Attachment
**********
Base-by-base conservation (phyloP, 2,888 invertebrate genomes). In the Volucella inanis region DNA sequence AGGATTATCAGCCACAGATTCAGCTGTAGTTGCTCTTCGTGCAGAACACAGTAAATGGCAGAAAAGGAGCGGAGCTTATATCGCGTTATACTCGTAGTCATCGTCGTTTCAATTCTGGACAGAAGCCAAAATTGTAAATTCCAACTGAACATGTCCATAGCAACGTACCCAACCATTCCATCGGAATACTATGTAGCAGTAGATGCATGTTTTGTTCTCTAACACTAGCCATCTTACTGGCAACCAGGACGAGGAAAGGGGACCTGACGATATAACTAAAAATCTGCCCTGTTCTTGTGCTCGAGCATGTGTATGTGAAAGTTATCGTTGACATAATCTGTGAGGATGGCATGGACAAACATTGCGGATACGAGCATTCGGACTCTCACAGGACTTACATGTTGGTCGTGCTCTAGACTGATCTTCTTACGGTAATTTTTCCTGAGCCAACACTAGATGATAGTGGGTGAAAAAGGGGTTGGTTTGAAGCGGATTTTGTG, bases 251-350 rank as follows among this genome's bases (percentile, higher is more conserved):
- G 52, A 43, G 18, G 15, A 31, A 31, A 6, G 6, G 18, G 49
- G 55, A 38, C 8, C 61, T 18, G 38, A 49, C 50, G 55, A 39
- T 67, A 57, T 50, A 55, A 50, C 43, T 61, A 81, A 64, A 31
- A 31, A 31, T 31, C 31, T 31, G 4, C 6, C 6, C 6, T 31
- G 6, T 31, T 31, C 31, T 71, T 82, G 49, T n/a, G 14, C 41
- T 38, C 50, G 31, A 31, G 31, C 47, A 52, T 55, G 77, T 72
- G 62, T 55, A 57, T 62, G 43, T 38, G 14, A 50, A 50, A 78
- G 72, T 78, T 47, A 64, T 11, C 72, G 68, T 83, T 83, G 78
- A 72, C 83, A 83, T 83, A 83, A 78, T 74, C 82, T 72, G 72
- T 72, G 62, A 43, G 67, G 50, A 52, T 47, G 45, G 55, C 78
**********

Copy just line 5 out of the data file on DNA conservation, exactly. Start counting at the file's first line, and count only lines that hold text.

- A 31, A 31, T 31, C 31, T 31, G 4, C 6, C 6, C 6, T 31